For that matter, Paper Mario: The Thousand-Year Door starts with Mario simply heading to Rogueport to join Peach in searching for treasure. He runs into The Dragon the second his ship arrives, and it just gets worse from there.
Mario & Luigi: Dream Team has Peach, the Bros., and many Toads being invited to vacation on Pi'illo Island, and everything actually goes without a hitch aside from Luigi having a foreshadowing nightmare. It's not until they come across a stone pillow deep within Pi'illo Castle and accidentally use it to open the Dream World and free Antasma that things actually turn dangerous. Bowser himself wasn't even involved this time around until he heard that another villain had kidnapped Peach.
Whenever the protagonist in the Ace Attorney series takes an interest in anything, someone will die in connection to it. Many members of the Economy Castpick up on this, but think it's them with the bad luck.
Yep, it's a murder. And poor Edgeworth's the first suspect. At least he'd already taken the vacation beforehand.
It happens again in the sequel when Edgeworth goes to a speech that the president of Zheng Fa gives in his honor, and there ends up being an assassination attempt which was staged, as a way for the president to regain popularity and for the killer to murder his rival.
A bit of a Running Gag in Final Fantasy VIICrisis Core is that every time Zack attempts to take a vacation at Costa del Sol, he ends up having to save the town from some sort of monster attack and thus completely ruins his vacation. At least these missions allow for Fanservice...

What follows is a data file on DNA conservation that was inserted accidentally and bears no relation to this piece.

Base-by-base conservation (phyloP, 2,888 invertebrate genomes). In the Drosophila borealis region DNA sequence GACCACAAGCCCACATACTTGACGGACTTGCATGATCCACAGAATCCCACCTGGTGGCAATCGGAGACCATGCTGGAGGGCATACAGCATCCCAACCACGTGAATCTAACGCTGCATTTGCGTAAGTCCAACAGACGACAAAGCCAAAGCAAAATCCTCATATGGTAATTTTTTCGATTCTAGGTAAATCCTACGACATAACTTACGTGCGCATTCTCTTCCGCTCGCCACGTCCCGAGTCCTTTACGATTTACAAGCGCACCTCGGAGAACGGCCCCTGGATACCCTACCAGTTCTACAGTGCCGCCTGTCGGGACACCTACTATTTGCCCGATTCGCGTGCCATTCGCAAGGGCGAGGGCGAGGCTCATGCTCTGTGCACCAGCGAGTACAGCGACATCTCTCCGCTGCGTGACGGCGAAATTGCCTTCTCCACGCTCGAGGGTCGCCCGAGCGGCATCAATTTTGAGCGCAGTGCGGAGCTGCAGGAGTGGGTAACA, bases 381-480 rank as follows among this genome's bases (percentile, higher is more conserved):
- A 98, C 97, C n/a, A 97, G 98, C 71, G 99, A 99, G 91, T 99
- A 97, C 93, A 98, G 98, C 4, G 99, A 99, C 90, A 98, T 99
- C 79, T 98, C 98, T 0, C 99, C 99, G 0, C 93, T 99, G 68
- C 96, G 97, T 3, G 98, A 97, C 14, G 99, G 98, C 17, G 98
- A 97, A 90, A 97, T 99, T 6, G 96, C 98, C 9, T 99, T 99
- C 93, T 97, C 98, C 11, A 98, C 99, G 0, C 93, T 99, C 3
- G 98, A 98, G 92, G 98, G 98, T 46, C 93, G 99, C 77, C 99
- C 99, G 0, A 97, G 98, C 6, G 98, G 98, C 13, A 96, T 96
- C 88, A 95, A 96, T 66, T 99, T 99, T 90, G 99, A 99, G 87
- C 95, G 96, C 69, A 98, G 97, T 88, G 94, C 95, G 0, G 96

The entire plot of Wario Land for the Virtual Boy. Wario lands his plane in the Awazon Rainforest for a vacation, sees Mask Guys heading behind a waterfall with a huge amount of treasure... gets dropped into a trapdoor and falls into a sort of Lost World beneath the jungle, getting treasure and fighting a genie along the way.
In the Doctor Who adventure game TARDIS, Amy Lampshades that a lot of the Doctor's holidays always go wrong. The Doctor is upset by this, trying to prove Amy wrong by heading to 23rd century London, only to lead into the cliffhanger for the next game, involving alien sharks and flesh-eating shadows.
"Citadel", the last piece of story DLC for Mass Effect 3. Admiral Hackett puts Shepard's team on mandatory shore leave to cool off, with Anderson offering up his old apartment on the Citadel. No sooner has Shepard sat down in a nice restaurant than they're engulfed in a conspiracy personally targeting them. Thankfully, they get some actual downtime once the mission's over.
In an example of the original definition, the Final Boss of Phantasmagoria of Flower View, Eiki Shiki, Yamaxanadu, is a judgeof the Dead who spends her working hours deciding whether to send a given soul to hell. She is stated to spend her free time going around and lecturing sinners (so that she doesn't have to send them to hell).
In Spyro the Dragon: Ripto's Rage, Spyro and Sparx decide to go on vacation to the theme park Dragon Shores... only to get picked up by the Professor and Elora, who need him to save the world for him. Although they do occasionally remember that he's technically on vacation and throw him a bone, mostly, he doesn't get to relax like he wants to until the very end.
In Demonbane, the group take a vacation after Hadou mansion was damaged in previous battle. At first, it seem to be a BreatherBeach Episode, they do encounter the villains like Dr.West and mooks - who are also on vacation and got beaten in comical way. Then something fishy occur, befitting the episode name The Shadow OverInnsmouth.